The Faroese have been hunting whales since Viking settlers arrived on the islands. Written accounts of the whale hunt go back as far as 1584, and the Faroese have recorded the exact number of whales killed each year since 1709. Mortan Johannsen, a retired fishing captain who still works as a fishmonger, said the killing of whales is the very symbol of Faroese-ness. “I was born and raised in the Faroe Islands and have participated in the pilot whale kill since I was 13 years old,” he told me. “Pilot whaling has shaped us into the people that we are today.”
The mechanics of the hunt have changed little over the centuries. When a pod of whales is spotted near the shore, the news spreads quickly through the islands. The Faroese have a specific word to express a pilot whale sighting – grindabođ. Writing in 1943, a British soldier named Sidney Norgate described the communal rush of energy that comes with the grindabođ: “The presence of a herd of whales near the islands sends a vibrant thrill of excitement from one village to the next. Fires are lit on the hugest peaks and the cry of ‘Grindabođ, Grindabođ’ is taken up – it reverberates through the fjords and echoes in the chasms. The women chatter excitedly – the children dance and the men push out their boats.” Today the Faroese use cell phones to spread the word of a whale sighting. But the excitement is the same. “By the sound of that word – grindabođ —we all go into a bit of frenzy,” Helgi told me.
The fishermen then gather their boats into a small armada for the hunt. Positioning their boats in a semi-circle behind the pilot whales, the fishermen start to drive them toward the shore. Stones attached to fishing lines are thrown into the water to push the whales into bays or fjords where the whales beach themselves. One pilot whale hunter, a Faroese named Jens Mortan Rasmussen, told me that the animals are in a state of utter panic the moment they strand, as they find themselves unable to swim – and thus unable to escape. “That’s when they realize they have lost all control,” he said.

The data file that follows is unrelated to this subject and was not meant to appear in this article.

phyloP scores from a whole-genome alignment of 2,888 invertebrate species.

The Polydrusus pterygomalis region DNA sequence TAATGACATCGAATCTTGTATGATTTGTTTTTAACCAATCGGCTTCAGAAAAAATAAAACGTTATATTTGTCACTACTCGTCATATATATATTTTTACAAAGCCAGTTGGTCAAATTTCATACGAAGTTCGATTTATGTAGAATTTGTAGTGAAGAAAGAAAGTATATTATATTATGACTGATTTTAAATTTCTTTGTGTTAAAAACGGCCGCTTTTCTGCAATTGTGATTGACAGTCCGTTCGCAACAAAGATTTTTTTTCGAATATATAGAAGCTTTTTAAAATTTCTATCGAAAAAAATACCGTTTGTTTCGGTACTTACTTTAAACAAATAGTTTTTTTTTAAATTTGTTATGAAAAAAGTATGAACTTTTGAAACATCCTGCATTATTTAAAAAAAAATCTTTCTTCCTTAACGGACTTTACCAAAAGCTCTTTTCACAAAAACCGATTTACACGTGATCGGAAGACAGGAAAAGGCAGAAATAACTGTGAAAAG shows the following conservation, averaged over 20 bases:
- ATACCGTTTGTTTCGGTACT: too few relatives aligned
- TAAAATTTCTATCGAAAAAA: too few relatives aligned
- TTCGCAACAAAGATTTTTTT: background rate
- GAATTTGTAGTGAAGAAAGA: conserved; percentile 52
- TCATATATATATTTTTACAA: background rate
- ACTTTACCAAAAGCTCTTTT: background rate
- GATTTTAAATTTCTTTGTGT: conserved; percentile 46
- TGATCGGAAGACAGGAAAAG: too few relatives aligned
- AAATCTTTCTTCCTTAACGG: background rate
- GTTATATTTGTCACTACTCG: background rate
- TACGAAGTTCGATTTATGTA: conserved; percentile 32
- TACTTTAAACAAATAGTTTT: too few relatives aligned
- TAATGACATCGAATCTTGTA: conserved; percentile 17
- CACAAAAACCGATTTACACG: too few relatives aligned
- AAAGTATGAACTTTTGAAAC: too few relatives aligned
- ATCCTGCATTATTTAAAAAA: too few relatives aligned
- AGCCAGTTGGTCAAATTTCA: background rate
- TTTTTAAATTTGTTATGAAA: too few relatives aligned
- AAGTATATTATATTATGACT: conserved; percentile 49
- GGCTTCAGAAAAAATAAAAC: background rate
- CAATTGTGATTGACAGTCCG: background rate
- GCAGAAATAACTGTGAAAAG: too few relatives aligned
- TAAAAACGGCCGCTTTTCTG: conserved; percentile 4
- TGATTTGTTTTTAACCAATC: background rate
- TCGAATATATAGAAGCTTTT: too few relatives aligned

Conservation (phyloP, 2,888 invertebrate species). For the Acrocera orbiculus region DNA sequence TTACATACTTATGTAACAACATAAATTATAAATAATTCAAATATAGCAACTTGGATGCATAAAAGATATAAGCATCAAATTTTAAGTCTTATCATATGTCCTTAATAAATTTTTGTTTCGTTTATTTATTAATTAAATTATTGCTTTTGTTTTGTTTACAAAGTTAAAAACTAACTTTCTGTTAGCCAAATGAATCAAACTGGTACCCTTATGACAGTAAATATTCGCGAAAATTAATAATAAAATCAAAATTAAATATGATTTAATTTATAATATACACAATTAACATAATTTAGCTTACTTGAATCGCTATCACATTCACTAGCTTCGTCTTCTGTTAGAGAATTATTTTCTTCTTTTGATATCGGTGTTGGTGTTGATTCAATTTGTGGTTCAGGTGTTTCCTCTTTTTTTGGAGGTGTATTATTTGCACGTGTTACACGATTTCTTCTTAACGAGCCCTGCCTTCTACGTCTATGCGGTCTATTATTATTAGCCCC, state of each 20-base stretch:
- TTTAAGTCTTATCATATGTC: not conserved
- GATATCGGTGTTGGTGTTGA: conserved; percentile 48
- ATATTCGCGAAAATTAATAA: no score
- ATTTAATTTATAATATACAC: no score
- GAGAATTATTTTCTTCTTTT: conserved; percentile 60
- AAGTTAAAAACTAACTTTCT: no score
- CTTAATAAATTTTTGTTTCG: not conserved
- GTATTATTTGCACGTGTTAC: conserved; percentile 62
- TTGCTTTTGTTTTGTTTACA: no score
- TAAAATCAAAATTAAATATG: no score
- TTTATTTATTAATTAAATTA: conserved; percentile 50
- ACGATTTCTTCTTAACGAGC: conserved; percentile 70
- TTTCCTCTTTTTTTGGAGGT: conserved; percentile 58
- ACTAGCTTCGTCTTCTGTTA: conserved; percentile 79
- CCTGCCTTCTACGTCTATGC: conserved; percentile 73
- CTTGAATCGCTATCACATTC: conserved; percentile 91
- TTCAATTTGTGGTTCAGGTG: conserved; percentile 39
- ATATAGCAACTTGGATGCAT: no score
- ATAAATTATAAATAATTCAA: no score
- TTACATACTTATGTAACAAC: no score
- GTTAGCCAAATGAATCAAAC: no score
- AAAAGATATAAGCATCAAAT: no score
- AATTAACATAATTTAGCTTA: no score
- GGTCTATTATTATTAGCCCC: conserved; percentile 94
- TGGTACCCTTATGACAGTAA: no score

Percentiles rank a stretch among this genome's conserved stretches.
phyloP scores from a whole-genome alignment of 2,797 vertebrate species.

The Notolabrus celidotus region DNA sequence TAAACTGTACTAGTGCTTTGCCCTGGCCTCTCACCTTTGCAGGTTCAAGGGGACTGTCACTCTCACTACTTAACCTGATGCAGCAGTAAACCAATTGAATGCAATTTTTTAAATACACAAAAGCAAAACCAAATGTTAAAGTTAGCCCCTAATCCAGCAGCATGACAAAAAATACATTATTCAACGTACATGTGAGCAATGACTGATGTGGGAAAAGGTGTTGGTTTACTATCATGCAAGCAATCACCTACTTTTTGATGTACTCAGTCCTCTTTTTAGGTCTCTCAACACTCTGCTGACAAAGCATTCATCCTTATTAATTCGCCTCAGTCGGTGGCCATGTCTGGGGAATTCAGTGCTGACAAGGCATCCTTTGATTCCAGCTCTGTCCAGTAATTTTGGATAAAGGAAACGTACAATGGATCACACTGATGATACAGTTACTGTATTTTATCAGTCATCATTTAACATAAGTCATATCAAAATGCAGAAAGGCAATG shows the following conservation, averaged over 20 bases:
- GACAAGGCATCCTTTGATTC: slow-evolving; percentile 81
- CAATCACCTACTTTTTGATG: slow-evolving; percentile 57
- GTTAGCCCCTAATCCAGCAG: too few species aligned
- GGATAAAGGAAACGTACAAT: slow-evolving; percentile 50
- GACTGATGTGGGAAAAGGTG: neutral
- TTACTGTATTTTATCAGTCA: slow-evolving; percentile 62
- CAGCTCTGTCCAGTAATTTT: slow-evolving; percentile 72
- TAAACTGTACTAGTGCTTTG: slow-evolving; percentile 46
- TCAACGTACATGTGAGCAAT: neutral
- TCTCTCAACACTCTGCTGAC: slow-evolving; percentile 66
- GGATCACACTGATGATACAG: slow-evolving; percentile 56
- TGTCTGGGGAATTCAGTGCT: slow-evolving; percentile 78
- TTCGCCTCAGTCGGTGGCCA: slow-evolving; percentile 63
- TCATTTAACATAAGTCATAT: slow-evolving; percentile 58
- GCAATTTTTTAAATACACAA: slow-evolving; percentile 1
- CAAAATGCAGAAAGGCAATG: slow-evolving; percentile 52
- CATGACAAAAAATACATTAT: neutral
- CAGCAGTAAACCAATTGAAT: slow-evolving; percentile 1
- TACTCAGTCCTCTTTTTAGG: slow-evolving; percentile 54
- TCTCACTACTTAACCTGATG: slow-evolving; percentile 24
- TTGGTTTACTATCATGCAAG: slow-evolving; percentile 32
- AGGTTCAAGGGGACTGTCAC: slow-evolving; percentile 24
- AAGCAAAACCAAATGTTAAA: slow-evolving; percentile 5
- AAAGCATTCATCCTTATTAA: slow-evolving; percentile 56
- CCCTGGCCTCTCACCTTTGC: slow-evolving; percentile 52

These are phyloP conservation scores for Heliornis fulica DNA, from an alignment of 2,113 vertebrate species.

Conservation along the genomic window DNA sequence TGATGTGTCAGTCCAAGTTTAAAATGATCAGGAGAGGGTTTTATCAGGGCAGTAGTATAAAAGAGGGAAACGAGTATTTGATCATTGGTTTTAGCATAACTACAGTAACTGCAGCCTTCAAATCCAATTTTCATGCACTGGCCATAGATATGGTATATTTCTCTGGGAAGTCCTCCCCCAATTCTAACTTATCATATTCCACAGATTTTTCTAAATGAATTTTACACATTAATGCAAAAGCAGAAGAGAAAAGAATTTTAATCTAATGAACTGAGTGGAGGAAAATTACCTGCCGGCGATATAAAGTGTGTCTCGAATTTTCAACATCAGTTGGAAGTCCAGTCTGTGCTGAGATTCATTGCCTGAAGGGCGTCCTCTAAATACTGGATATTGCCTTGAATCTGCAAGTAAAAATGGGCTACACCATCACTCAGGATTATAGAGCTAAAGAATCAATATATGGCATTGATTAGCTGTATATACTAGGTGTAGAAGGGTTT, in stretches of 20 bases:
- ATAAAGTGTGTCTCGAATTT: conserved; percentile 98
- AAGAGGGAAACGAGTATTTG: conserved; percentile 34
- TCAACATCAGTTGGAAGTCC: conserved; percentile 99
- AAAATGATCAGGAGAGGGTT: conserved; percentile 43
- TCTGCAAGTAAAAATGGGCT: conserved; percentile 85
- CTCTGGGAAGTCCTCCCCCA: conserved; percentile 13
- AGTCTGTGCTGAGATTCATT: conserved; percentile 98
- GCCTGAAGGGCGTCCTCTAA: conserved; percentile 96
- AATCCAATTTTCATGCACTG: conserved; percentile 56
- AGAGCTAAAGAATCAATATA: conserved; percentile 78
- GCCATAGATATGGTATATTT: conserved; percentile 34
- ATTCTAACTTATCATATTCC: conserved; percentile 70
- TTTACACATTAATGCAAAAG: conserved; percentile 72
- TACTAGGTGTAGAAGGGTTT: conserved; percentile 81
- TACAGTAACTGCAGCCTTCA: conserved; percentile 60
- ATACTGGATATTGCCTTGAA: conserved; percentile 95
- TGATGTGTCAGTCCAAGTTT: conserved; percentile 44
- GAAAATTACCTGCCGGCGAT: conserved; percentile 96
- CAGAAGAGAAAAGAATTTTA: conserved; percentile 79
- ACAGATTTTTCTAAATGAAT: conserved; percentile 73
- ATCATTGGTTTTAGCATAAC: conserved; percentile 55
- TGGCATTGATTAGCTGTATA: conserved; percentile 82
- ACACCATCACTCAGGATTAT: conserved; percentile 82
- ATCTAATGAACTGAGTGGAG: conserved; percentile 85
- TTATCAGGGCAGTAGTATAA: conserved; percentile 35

Teams of men and teenage boys stationed on the beach then wade into the surf and begin to kill the animals. The slaughter also has its own word: grindadráp. The shore teams slice into the whale’s spine, severing its main artery and, in the process, sending vast amounts of blood into the water. Often, the whales do not strand as planned, and the men have to haul them into shallow water. The traditional tool for doing this is an iron hook called a sóknarongul. The hunters jam the hook into the pilot whale’s head until it is fixed in the animal’s flesh and then drag it ashore.